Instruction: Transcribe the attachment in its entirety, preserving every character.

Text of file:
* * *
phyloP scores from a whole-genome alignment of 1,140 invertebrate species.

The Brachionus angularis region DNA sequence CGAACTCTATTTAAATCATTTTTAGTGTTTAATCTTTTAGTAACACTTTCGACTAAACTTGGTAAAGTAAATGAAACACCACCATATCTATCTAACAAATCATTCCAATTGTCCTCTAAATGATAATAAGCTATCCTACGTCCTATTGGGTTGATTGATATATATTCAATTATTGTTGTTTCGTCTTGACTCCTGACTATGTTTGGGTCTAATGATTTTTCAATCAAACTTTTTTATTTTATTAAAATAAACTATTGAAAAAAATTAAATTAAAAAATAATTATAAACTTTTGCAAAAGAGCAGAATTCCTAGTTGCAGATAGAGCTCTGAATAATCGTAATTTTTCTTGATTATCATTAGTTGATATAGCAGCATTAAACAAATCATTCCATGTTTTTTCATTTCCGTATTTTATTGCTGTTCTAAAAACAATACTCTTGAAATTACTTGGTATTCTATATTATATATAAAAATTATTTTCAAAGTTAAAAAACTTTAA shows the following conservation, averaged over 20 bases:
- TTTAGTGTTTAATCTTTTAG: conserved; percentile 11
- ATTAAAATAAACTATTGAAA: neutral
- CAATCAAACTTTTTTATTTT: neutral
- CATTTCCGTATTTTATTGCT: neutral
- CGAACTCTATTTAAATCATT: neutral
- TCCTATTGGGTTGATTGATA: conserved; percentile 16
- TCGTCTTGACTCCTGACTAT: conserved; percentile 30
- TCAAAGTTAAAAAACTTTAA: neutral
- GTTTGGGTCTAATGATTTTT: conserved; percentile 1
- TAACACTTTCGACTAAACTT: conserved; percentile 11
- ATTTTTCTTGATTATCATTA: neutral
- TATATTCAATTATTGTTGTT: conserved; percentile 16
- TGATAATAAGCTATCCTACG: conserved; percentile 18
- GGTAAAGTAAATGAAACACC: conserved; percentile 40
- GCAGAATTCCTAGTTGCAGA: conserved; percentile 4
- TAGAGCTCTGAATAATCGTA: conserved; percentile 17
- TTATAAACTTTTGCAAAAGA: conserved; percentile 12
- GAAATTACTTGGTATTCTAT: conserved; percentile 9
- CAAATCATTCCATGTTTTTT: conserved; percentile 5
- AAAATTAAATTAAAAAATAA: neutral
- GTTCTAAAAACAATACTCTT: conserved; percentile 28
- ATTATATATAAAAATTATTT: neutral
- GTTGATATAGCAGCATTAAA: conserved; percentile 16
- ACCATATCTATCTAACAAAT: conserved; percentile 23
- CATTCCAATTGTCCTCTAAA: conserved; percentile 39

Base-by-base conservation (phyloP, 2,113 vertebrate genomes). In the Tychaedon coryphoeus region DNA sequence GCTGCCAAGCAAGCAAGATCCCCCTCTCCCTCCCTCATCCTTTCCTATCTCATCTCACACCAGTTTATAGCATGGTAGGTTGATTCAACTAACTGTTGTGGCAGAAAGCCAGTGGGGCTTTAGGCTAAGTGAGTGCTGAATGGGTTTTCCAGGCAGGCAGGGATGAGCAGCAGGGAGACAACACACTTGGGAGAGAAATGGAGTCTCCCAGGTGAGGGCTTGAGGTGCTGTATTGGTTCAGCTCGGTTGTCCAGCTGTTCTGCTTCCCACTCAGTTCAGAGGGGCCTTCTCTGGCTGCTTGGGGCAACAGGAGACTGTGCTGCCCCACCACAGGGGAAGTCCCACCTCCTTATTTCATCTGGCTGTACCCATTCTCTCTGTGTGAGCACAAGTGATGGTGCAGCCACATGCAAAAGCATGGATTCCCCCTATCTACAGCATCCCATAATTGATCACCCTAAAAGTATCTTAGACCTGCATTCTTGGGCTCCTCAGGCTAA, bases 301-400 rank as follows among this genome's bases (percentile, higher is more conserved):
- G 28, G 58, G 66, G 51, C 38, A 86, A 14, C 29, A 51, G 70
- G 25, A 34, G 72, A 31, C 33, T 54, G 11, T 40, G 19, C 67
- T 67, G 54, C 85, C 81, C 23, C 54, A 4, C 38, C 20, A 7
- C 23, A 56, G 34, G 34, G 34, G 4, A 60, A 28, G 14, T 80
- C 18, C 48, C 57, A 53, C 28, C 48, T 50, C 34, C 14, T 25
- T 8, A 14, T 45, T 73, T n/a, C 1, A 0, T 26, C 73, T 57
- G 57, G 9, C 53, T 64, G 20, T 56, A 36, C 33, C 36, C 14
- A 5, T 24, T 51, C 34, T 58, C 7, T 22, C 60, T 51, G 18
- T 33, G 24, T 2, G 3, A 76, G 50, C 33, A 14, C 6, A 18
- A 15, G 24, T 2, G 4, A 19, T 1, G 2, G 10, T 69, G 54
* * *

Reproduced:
phyloP scores from a whole-genome alignment of 1,140 invertebrate species.

The Brachionus angularis region DNA sequence CGAACTCTATTTAAATCATTTTTAGTGTTTAATCTTTTAGTAACACTTTCGACTAAACTTGGTAAAGTAAATGAAACACCACCATATCTATCTAACAAATCATTCCAATTGTCCTCTAAATGATAATAAGCTATCCTACGTCCTATTGGGTTGATTGATATATATTCAATTATTGTTGTTTCGTCTTGACTCCTGACTATGTTTGGGTCTAATGATTTTTCAATCAAACTTTTTTATTTTATTAAAATAAACTATTGAAAAAAATTAAATTAAAAAATAATTATAAACTTTTGCAAAAGAGCAGAATTCCTAGTTGCAGATAGAGCTCTGAATAATCGTAATTTTTCTTGATTATCATTAGTTGATATAGCAGCATTAAACAAATCATTCCATGTTTTTTCATTTCCGTATTTTATTGCTGTTCTAAAAACAATACTCTTGAAATTACTTGGTATTCTATATTATATATAAAAATTATTTTCAAAGTTAAAAAACTTTAA shows the following conservation, averaged over 20 bases:
- TTTAGTGTTTAATCTTTTAG: conserved; percentile 11
- ATTAAAATAAACTATTGAAA: neutral
- CAATCAAACTTTTTTATTTT: neutral
- CATTTCCGTATTTTATTGCT: neutral
- CGAACTCTATTTAAATCATT: neutral
- TCCTATTGGGTTGATTGATA: conserved; percentile 16
- TCGTCTTGACTCCTGACTAT: conserved; percentile 30
- TCAAAGTTAAAAAACTTTAA: neutral
- GTTTGGGTCTAATGATTTTT: conserved; percentile 1
- TAACACTTTCGACTAAACTT: conserved; percentile 11
- ATTTTTCTTGATTATCATTA: neutral
- TATATTCAATTATTGTTGTT: conserved; percentile 16
- TGATAATAAGCTATCCTACG: conserved; percentile 18
- GGTAAAGTAAATGAAACACC: conserved; percentile 40
- GCAGAATTCCTAGTTGCAGA: conserved; percentile 4
- TAGAGCTCTGAATAATCGTA: conserved; percentile 17
- TTATAAACTTTTGCAAAAGA: conserved; percentile 12
- GAAATTACTTGGTATTCTAT: conserved; percentile 9
- CAAATCATTCCATGTTTTTT: conserved; percentile 5
- AAAATTAAATTAAAAAATAA: neutral
- GTTCTAAAAACAATACTCTT: conserved; percentile 28
- ATTATATATAAAAATTATTT: neutral
- GTTGATATAGCAGCATTAAA: conserved; percentile 16
- ACCATATCTATCTAACAAAT: conserved; percentile 23
- CATTCCAATTGTCCTCTAAA: conserved; percentile 39

Base-by-base conservation (phyloP, 2,113 vertebrate genomes). In the Tychaedon coryphoeus region DNA sequence GCTGCCAAGCAAGCAAGATCCCCCTCTCCCTCCCTCATCCTTTCCTATCTCATCTCACACCAGTTTATAGCATGGTAGGTTGATTCAACTAACTGTTGTGGCAGAAAGCCAGTGGGGCTTTAGGCTAAGTGAGTGCTGAATGGGTTTTCCAGGCAGGCAGGGATGAGCAGCAGGGAGACAACACACTTGGGAGAGAAATGGAGTCTCCCAGGTGAGGGCTTGAGGTGCTGTATTGGTTCAGCTCGGTTGTCCAGCTGTTCTGCTTCCCACTCAGTTCAGAGGGGCCTTCTCTGGCTGCTTGGGGCAACAGGAGACTGTGCTGCCCCACCACAGGGGAAGTCCCACCTCCTTATTTCATCTGGCTGTACCCATTCTCTCTGTGTGAGCACAAGTGATGGTGCAGCCACATGCAAAAGCATGGATTCCCCCTATCTACAGCATCCCATAATTGATCACCCTAAAAGTATCTTAGACCTGCATTCTTGGGCTCCTCAGGCTAA, bases 301-400 rank as follows among this genome's bases (percentile, higher is more conserved):
- G 28, G 58, G 66, G 51, C 38, A 86, A 14, C 29, A 51, G 70
- G 25, A 34, G 72, A 31, C 33, T 54, G 11, T 40, G 19, C 67
- T 67, G 54, C 85, C 81, C 23, C 54, A 4, C 38, C 20, A 7
- C 23, A 56, G 34, G 34, G 34, G 4, A 60, A 28, G 14, T 80
- C 18, C 48, C 57, A 53, C 28, C 48, T 50, C 34, C 14, T 25
- T 8, A 14, T 45, T 73, T n/a, C 1, A 0, T 26, C 73, T 57
- G 57, G 9, C 53, T 64, G 20, T 56, A 36, C 33, C 36, C 14
- A 5, T 24, T 51, C 34, T 58, C 7, T 22, C 60, T 51, G 18
- T 33, G 24, T 2, G 3, A 76, G 50, C 33, A 14, C 6, A 18
- A 15, G 24, T 2, G 4, A 19, T 1, G 2, G 10, T 69, G 54